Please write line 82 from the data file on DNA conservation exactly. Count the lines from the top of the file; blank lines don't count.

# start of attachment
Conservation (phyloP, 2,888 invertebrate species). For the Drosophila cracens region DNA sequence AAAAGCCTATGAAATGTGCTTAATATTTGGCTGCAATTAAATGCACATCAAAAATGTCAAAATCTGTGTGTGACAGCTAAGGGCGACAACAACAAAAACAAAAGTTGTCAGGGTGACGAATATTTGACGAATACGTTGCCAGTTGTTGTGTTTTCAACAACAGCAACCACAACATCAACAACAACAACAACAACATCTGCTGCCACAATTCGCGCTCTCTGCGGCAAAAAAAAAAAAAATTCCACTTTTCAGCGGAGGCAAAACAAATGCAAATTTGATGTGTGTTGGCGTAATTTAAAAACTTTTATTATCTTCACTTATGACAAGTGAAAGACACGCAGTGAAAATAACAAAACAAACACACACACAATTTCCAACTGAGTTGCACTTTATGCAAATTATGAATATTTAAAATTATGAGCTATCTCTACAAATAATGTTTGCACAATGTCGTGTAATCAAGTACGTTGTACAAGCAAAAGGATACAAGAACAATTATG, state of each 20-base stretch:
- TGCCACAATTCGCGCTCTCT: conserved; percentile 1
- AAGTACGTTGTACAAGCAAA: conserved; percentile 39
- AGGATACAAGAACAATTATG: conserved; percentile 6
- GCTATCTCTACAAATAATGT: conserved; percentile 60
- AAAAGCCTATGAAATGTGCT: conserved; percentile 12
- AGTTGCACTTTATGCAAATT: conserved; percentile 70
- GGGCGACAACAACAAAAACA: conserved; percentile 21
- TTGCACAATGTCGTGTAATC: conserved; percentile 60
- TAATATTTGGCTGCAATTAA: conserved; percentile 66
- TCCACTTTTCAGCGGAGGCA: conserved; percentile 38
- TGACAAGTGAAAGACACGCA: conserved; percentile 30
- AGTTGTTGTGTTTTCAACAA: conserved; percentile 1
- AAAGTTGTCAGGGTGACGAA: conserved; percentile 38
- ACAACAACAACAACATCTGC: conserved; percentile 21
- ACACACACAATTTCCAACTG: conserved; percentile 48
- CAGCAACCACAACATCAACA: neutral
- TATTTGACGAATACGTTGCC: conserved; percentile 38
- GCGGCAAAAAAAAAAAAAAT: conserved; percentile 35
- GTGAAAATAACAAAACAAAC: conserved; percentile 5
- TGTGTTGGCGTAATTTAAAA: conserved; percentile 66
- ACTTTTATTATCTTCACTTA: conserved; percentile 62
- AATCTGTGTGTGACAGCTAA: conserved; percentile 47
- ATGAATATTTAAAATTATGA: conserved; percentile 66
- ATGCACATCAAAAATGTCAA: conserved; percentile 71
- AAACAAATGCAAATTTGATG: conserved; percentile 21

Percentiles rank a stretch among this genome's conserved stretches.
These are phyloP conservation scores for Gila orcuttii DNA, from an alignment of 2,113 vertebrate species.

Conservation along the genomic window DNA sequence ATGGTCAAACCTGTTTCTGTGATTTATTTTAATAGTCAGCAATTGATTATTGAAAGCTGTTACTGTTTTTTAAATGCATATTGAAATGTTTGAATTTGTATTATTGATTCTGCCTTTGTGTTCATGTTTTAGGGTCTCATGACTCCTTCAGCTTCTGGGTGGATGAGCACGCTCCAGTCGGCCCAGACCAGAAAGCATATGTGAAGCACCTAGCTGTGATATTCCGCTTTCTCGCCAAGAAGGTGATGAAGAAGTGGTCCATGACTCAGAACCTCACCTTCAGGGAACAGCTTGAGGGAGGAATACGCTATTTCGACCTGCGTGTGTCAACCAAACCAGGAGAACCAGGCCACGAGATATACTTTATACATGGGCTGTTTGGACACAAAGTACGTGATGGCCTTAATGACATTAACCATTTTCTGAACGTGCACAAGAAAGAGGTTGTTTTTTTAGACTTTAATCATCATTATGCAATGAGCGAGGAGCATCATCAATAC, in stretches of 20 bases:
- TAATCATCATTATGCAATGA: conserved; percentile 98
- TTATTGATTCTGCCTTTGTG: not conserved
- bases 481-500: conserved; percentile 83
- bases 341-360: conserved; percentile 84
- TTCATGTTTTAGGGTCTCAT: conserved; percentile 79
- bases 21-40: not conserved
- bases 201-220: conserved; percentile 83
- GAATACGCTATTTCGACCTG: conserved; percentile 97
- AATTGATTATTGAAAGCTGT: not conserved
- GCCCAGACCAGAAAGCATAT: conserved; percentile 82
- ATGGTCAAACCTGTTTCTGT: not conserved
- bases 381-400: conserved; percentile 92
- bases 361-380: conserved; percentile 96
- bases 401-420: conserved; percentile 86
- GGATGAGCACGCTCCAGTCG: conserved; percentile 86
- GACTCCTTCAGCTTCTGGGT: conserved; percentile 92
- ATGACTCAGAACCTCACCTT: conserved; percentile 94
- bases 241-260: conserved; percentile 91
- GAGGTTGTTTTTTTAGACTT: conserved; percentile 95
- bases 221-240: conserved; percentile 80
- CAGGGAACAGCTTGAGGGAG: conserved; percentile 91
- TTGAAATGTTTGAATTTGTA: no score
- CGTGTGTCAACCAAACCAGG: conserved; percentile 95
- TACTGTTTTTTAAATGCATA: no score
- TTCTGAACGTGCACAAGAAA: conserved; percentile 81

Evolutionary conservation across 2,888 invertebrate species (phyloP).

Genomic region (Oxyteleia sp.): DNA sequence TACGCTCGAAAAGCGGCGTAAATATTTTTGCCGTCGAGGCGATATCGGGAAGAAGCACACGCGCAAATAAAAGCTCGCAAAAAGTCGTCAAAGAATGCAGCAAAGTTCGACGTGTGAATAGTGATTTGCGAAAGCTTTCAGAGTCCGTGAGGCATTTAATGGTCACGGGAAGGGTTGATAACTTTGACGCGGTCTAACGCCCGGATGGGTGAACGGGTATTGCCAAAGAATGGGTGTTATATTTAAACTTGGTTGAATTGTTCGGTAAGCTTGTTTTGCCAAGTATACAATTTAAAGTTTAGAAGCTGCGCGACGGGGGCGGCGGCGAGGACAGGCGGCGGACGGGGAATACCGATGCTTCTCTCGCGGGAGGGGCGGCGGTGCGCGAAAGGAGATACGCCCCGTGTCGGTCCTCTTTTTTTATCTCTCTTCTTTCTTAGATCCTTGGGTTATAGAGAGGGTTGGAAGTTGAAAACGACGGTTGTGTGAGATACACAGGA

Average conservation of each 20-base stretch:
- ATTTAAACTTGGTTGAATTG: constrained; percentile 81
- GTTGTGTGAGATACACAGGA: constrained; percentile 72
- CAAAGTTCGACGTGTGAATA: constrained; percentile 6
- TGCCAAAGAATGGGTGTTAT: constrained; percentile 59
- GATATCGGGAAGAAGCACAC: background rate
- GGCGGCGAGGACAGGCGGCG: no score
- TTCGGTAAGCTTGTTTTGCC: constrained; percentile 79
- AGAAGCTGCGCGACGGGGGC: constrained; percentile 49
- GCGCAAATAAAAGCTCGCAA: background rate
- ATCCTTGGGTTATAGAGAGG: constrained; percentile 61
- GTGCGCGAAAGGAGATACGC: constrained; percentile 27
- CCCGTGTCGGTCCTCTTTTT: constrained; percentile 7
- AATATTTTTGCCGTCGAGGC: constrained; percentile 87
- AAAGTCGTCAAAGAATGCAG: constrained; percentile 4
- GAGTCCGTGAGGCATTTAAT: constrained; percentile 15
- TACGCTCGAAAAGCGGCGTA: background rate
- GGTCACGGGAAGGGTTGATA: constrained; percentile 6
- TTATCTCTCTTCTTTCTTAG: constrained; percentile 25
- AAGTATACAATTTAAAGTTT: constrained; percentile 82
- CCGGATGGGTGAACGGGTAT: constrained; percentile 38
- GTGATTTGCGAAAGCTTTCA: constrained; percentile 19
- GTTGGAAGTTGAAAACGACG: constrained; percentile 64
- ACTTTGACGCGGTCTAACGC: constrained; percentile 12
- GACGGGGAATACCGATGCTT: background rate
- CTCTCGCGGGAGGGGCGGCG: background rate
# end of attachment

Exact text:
- CTCTCGCGGGAGGGGCGGCG: background rate